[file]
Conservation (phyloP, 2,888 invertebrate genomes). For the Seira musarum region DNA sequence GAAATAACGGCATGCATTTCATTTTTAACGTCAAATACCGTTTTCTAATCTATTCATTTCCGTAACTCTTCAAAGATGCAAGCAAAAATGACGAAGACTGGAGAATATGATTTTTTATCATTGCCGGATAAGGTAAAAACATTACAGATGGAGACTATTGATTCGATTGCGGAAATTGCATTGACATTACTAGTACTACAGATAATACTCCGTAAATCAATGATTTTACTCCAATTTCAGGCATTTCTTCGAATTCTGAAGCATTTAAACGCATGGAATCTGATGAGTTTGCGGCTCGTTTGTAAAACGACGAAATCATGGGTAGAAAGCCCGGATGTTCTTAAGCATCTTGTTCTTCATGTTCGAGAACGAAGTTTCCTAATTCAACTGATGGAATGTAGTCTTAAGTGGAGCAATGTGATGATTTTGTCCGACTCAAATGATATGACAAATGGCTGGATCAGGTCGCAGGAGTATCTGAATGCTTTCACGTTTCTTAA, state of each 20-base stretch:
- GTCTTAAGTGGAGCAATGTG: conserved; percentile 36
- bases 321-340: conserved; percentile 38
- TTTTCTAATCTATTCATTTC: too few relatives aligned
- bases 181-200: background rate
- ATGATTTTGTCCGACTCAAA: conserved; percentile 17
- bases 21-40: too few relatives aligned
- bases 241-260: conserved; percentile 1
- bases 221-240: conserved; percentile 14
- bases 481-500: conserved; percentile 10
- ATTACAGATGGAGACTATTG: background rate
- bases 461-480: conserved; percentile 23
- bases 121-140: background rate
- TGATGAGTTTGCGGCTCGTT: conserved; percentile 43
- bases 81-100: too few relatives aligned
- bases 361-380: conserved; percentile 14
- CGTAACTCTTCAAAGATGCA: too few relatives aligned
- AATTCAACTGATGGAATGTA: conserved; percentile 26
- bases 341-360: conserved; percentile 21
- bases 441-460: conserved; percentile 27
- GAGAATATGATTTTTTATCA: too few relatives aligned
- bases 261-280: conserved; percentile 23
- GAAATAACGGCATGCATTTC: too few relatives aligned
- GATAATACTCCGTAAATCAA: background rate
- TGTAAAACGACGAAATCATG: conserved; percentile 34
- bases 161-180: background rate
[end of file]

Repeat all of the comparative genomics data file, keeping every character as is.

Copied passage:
Conservation (phyloP, 2,888 invertebrate genomes). For the Seira musarum region DNA sequence GAAATAACGGCATGCATTTCATTTTTAACGTCAAATACCGTTTTCTAATCTATTCATTTCCGTAACTCTTCAAAGATGCAAGCAAAAATGACGAAGACTGGAGAATATGATTTTTTATCATTGCCGGATAAGGTAAAAACATTACAGATGGAGACTATTGATTCGATTGCGGAAATTGCATTGACATTACTAGTACTACAGATAATACTCCGTAAATCAATGATTTTACTCCAATTTCAGGCATTTCTTCGAATTCTGAAGCATTTAAACGCATGGAATCTGATGAGTTTGCGGCTCGTTTGTAAAACGACGAAATCATGGGTAGAAAGCCCGGATGTTCTTAAGCATCTTGTTCTTCATGTTCGAGAACGAAGTTTCCTAATTCAACTGATGGAATGTAGTCTTAAGTGGAGCAATGTGATGATTTTGTCCGACTCAAATGATATGACAAATGGCTGGATCAGGTCGCAGGAGTATCTGAATGCTTTCACGTTTCTTAA, state of each 20-base stretch:
- GTCTTAAGTGGAGCAATGTG: conserved; percentile 36
- bases 321-340: conserved; percentile 38
- TTTTCTAATCTATTCATTTC: too few relatives aligned
- bases 181-200: background rate
- ATGATTTTGTCCGACTCAAA: conserved; percentile 17
- bases 21-40: too few relatives aligned
- bases 241-260: conserved; percentile 1
- bases 221-240: conserved; percentile 14
- bases 481-500: conserved; percentile 10
- ATTACAGATGGAGACTATTG: background rate
- bases 461-480: conserved; percentile 23
- bases 121-140: background rate
- TGATGAGTTTGCGGCTCGTT: conserved; percentile 43
- bases 81-100: too few relatives aligned
- bases 361-380: conserved; percentile 14
- CGTAACTCTTCAAAGATGCA: too few relatives aligned
- AATTCAACTGATGGAATGTA: conserved; percentile 26
- bases 341-360: conserved; percentile 21
- bases 441-460: conserved; percentile 27
- GAGAATATGATTTTTTATCA: too few relatives aligned
- bases 261-280: conserved; percentile 23
- GAAATAACGGCATGCATTTC: too few relatives aligned
- GATAATACTCCGTAAATCAA: background rate
- TGTAAAACGACGAAATCATG: conserved; percentile 34
- bases 161-180: background rate